Across Dulwich College’s five schools we made a dedicated effort in the second week in May to change the way we travelled to school, following the SUSTRANS blue print of ‘The Big Shift’ – an active shift towards more active and sustainable travel. All staff and boys were asked to make a pledge to make a conscientious effort to change during that week. It was recognised that many families couldn’t change their means and route to school (as they have to use the Foundation Coach Service or lived too far away) so they were equally valued if they managed to change their travel over their weekend. The pledges for more sustainable and active travel have rolled in and lots of boys have walked and cycled to school over the course of this week (see pledge wall photo here). Such is the commitment that one boy, who lives very close to the school and who normally walks, said that he became more active by 'sprinting' to school instead.
In addition to the pledges we had a number of other events to promote better ways of coming to school and travelling. In the Junior School and at DUCKS we had a Bike Breakfast which allowed any boy who had made a difference in their travel to enjoy a pain au chocolat and an orange juice. For example there were many stories of boys cycling with their parents, car sharing, taking the bus, and walking to football club!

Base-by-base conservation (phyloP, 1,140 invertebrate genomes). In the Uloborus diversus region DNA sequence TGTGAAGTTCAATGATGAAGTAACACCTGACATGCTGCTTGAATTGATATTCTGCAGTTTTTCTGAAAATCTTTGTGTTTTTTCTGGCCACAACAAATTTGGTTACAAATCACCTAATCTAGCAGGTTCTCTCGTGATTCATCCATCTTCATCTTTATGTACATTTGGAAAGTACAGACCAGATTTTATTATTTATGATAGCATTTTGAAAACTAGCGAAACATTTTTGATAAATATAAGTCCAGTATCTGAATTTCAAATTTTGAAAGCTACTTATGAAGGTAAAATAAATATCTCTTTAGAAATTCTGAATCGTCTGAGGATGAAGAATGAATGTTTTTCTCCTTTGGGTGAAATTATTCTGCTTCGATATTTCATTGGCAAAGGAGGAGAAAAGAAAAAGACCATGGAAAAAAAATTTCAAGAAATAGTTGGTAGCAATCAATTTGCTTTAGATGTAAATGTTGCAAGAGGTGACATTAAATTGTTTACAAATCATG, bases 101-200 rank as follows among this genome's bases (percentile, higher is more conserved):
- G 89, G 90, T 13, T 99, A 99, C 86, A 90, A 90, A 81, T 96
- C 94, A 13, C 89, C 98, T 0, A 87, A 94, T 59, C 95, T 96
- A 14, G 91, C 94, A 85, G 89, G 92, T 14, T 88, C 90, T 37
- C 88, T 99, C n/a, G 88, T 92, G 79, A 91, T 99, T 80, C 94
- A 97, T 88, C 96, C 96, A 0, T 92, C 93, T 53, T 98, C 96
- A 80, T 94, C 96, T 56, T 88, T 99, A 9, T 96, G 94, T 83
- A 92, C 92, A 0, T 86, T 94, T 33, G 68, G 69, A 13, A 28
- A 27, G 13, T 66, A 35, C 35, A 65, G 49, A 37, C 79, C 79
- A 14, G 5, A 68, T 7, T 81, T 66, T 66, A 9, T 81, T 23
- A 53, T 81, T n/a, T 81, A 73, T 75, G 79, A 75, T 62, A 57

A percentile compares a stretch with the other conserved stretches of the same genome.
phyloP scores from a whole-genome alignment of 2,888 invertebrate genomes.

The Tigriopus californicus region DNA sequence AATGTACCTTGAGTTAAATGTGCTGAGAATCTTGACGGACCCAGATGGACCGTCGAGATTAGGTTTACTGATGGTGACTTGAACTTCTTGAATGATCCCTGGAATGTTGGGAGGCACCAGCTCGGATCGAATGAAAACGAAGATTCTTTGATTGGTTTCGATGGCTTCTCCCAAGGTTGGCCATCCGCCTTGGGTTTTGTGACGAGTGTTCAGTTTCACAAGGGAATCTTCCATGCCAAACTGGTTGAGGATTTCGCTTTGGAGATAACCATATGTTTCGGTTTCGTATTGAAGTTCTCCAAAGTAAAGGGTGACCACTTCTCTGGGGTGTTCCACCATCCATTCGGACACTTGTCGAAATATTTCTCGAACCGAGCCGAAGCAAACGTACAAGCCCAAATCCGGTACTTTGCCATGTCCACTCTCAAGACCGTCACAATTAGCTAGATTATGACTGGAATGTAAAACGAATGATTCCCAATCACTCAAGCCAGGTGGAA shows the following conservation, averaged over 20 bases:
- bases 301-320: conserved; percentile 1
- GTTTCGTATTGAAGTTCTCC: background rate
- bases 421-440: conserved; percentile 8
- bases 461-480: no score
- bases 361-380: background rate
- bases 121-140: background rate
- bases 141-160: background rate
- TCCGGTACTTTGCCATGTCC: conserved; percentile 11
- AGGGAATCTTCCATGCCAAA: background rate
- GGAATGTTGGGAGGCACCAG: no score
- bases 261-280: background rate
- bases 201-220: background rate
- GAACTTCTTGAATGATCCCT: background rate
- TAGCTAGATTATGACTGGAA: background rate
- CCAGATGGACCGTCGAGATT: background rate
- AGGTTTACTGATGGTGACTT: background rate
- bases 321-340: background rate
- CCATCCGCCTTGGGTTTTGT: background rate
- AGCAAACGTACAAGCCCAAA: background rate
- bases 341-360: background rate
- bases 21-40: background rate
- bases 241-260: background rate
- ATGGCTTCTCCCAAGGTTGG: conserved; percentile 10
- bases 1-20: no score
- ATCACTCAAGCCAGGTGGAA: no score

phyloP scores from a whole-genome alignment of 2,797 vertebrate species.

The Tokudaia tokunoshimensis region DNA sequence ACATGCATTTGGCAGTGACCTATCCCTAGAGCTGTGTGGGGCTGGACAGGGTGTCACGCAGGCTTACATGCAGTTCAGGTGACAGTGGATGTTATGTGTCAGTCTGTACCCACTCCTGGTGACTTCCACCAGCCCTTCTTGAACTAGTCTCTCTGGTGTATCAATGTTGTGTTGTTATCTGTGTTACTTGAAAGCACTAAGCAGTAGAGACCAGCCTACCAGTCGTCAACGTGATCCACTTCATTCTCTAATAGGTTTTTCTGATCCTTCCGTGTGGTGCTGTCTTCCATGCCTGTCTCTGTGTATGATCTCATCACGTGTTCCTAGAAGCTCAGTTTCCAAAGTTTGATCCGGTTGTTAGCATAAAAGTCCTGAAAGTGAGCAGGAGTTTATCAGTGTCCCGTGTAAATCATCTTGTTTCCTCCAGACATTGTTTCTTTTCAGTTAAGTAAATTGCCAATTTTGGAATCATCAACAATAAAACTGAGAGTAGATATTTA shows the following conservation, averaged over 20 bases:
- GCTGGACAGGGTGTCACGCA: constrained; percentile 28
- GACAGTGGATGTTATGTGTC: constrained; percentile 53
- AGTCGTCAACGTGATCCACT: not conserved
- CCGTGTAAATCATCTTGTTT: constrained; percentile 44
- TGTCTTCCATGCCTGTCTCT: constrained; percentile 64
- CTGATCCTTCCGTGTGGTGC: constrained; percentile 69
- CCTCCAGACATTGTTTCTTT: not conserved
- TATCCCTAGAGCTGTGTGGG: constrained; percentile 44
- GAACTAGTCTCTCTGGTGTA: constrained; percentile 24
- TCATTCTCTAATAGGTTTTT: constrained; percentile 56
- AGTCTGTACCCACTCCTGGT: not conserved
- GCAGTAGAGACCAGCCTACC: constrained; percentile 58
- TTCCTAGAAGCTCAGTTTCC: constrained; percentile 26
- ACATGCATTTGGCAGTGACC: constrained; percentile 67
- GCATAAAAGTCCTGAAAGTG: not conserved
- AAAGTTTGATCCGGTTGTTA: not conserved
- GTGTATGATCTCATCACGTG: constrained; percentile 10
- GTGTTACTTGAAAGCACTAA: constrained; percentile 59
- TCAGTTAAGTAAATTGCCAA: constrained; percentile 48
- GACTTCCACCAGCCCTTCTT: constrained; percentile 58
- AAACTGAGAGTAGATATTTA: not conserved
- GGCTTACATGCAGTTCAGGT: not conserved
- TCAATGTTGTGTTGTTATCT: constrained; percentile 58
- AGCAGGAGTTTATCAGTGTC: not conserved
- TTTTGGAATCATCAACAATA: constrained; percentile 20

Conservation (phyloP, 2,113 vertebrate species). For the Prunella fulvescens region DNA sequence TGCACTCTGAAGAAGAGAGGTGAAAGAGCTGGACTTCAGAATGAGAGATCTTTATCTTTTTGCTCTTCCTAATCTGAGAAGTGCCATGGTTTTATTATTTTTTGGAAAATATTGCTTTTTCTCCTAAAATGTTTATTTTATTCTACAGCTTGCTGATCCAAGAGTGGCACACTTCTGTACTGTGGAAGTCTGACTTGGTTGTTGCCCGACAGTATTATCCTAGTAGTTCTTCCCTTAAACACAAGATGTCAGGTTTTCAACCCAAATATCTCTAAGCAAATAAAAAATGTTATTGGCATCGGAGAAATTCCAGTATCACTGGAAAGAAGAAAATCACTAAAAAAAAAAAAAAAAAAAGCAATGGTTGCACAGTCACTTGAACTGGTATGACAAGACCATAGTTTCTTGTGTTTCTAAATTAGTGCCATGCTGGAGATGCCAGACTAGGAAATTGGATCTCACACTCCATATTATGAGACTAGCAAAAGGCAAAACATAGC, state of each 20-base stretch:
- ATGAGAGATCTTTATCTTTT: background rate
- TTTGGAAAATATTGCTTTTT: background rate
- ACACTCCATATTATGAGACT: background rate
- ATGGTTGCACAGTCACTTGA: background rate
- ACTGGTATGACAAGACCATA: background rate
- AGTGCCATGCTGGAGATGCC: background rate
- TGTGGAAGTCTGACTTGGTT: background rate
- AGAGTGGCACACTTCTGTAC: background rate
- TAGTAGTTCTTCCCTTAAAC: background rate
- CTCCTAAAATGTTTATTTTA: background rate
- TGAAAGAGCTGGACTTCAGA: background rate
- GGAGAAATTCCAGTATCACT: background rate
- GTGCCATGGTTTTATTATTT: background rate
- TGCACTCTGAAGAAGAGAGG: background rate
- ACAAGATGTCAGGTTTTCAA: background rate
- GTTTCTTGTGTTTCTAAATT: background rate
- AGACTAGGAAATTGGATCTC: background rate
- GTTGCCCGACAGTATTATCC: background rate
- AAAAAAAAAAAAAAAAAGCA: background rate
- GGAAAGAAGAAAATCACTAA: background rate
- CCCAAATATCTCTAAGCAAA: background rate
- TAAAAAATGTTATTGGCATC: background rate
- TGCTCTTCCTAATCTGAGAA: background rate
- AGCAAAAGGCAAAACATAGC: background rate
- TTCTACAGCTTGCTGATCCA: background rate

At DUCKS there was a bikeability programme for young riders and Dr Bike came to repair and tune the children’s bikes. Also all the boys in Year 6, and many from the rest of the school, attempted the Rollapaluza static bike racing event. A wonderful burst of 15 – 20 seconds of energy (actually feels a lot longer than you think!) which is the equivalent of racing 250m – i.e. once round a velodrome. There were prizes for the first three boys in each year group. Also there was a puncture repair competition (the fastest being 1 min 14 seconds!).
We had the Met Police bring in an HGV to show the boys about sight lines from a lorry cab to help cyclists and pedestrians as part of their Exchanging Places programme. They also brought their bike-marking team to help register lots of the boys’ bikes - 29 were done in all.
In several assemblies across the school, Jem Stein from Bike Project talked to the boys about his project of donating bikes to refugees. By the end of the week 24 bikes had been donated.
Finally, in assembly at DUCKs and the Junior School we heard from 20 year old Abi Von Twisk who grew up training at the Herne Hill Velodrome and is now a professional cyclist with the DROPS pro team. She talked about how she became a professional, the sorts of racing that she does and what life as a professional cyclist with warm weather training in Australia feels like.